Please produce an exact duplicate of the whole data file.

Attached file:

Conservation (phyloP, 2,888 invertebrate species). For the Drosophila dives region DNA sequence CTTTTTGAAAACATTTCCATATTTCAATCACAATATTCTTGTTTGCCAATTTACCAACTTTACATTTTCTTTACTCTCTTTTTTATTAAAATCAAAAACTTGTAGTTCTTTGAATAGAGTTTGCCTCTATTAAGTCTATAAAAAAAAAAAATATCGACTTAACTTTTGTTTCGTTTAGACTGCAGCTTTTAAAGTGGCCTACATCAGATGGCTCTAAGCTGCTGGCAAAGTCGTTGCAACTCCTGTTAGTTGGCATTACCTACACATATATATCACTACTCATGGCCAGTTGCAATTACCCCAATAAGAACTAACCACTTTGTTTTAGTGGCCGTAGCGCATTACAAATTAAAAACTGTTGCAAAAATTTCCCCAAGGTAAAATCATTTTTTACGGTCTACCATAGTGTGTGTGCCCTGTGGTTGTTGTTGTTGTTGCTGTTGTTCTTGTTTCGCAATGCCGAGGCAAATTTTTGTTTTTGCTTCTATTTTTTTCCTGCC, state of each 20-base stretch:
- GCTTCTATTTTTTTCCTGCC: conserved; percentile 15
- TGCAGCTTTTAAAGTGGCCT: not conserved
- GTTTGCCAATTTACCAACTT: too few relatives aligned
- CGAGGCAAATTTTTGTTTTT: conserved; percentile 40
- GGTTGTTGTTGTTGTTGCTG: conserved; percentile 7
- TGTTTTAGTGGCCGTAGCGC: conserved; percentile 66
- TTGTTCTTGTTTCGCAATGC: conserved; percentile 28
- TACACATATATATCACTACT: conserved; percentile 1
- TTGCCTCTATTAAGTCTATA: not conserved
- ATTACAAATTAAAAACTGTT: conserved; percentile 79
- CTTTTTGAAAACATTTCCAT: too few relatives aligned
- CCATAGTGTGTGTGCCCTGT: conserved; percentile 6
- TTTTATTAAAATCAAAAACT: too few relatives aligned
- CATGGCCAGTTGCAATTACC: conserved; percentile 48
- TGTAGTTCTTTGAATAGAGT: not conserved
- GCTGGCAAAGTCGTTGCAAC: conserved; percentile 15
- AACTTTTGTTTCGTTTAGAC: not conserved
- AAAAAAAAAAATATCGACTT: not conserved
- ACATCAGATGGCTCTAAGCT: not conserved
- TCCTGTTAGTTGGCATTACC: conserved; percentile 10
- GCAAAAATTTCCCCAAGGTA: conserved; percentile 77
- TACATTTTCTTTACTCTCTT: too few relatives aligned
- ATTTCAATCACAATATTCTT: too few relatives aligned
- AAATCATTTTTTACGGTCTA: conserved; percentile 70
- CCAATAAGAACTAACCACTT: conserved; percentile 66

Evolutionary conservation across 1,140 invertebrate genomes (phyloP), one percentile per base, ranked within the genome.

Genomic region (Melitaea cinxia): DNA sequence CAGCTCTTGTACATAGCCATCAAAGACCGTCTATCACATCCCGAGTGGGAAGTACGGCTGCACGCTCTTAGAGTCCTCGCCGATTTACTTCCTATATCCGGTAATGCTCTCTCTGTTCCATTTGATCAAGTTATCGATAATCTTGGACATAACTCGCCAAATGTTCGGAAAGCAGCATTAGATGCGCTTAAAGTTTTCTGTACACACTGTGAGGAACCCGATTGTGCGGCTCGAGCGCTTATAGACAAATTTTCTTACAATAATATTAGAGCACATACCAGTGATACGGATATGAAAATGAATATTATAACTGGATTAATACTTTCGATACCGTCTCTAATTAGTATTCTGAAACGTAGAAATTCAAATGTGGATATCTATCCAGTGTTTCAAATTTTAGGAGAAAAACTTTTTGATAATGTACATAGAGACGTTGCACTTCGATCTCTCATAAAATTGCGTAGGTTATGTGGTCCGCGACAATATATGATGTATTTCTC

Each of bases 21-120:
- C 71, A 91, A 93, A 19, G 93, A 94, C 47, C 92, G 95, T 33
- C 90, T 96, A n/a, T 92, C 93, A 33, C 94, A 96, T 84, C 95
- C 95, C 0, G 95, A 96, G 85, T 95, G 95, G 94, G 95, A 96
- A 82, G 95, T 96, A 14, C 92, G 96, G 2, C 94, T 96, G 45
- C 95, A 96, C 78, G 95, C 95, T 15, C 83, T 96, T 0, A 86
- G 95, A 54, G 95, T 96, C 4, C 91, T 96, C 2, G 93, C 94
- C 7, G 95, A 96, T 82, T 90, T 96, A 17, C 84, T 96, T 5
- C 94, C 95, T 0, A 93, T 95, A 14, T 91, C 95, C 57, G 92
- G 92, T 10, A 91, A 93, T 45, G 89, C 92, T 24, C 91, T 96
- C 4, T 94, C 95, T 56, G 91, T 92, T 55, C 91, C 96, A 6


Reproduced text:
Conservation (phyloP, 2,888 invertebrate species). For the Drosophila dives region DNA sequence CTTTTTGAAAACATTTCCATATTTCAATCACAATATTCTTGTTTGCCAATTTACCAACTTTACATTTTCTTTACTCTCTTTTTTATTAAAATCAAAAACTTGTAGTTCTTTGAATAGAGTTTGCCTCTATTAAGTCTATAAAAAAAAAAAATATCGACTTAACTTTTGTTTCGTTTAGACTGCAGCTTTTAAAGTGGCCTACATCAGATGGCTCTAAGCTGCTGGCAAAGTCGTTGCAACTCCTGTTAGTTGGCATTACCTACACATATATATCACTACTCATGGCCAGTTGCAATTACCCCAATAAGAACTAACCACTTTGTTTTAGTGGCCGTAGCGCATTACAAATTAAAAACTGTTGCAAAAATTTCCCCAAGGTAAAATCATTTTTTACGGTCTACCATAGTGTGTGTGCCCTGTGGTTGTTGTTGTTGTTGCTGTTGTTCTTGTTTCGCAATGCCGAGGCAAATTTTTGTTTTTGCTTCTATTTTTTTCCTGCC, state of each 20-base stretch:
- GCTTCTATTTTTTTCCTGCC: conserved; percentile 15
- TGCAGCTTTTAAAGTGGCCT: not conserved
- GTTTGCCAATTTACCAACTT: too few relatives aligned
- CGAGGCAAATTTTTGTTTTT: conserved; percentile 40
- GGTTGTTGTTGTTGTTGCTG: conserved; percentile 7
- TGTTTTAGTGGCCGTAGCGC: conserved; percentile 66
- TTGTTCTTGTTTCGCAATGC: conserved; percentile 28
- TACACATATATATCACTACT: conserved; percentile 1
- TTGCCTCTATTAAGTCTATA: not conserved
- ATTACAAATTAAAAACTGTT: conserved; percentile 79
- CTTTTTGAAAACATTTCCAT: too few relatives aligned
- CCATAGTGTGTGTGCCCTGT: conserved; percentile 6
- TTTTATTAAAATCAAAAACT: too few relatives aligned
- CATGGCCAGTTGCAATTACC: conserved; percentile 48
- TGTAGTTCTTTGAATAGAGT: not conserved
- GCTGGCAAAGTCGTTGCAAC: conserved; percentile 15
- AACTTTTGTTTCGTTTAGAC: not conserved
- AAAAAAAAAAATATCGACTT: not conserved
- ACATCAGATGGCTCTAAGCT: not conserved
- TCCTGTTAGTTGGCATTACC: conserved; percentile 10
- GCAAAAATTTCCCCAAGGTA: conserved; percentile 77
- TACATTTTCTTTACTCTCTT: too few relatives aligned
- ATTTCAATCACAATATTCTT: too few relatives aligned
- AAATCATTTTTTACGGTCTA: conserved; percentile 70
- CCAATAAGAACTAACCACTT: conserved; percentile 66

Evolutionary conservation across 1,140 invertebrate genomes (phyloP), one percentile per base, ranked within the genome.

Genomic region (Melitaea cinxia): DNA sequence CAGCTCTTGTACATAGCCATCAAAGACCGTCTATCACATCCCGAGTGGGAAGTACGGCTGCACGCTCTTAGAGTCCTCGCCGATTTACTTCCTATATCCGGTAATGCTCTCTCTGTTCCATTTGATCAAGTTATCGATAATCTTGGACATAACTCGCCAAATGTTCGGAAAGCAGCATTAGATGCGCTTAAAGTTTTCTGTACACACTGTGAGGAACCCGATTGTGCGGCTCGAGCGCTTATAGACAAATTTTCTTACAATAATATTAGAGCACATACCAGTGATACGGATATGAAAATGAATATTATAACTGGATTAATACTTTCGATACCGTCTCTAATTAGTATTCTGAAACGTAGAAATTCAAATGTGGATATCTATCCAGTGTTTCAAATTTTAGGAGAAAAACTTTTTGATAATGTACATAGAGACGTTGCACTTCGATCTCTCATAAAATTGCGTAGGTTATGTGGTCCGCGACAATATATGATGTATTTCTC

Each of bases 21-120:
- C 71, A 91, A 93, A 19, G 93, A 94, C 47, C 92, G 95, T 33
- C 90, T 96, A n/a, T 92, C 93, A 33, C 94, A 96, T 84, C 95
- C 95, C 0, G 95, A 96, G 85, T 95, G 95, G 94, G 95, A 96
- A 82, G 95, T 96, A 14, C 92, G 96, G 2, C 94, T 96, G 45
- C 95, A 96, C 78, G 95, C 95, T 15, C 83, T 96, T 0, A 86
- G 95, A 54, G 95, T 96, C 4, C 91, T 96, C 2, G 93, C 94
- C 7, G 95, A 96, T 82, T 90, T 96, A 17, C 84, T 96, T 5
- C 94, C 95, T 0, A 93, T 95, A 14, T 91, C 95, C 57, G 92
- G 92, T 10, A 91, A 93, T 45, G 89, C 92, T 24, C 91, T 96
- C 4, T 94, C 95, T 56, G 91, T 92, T 55, C 91, C 96, A 6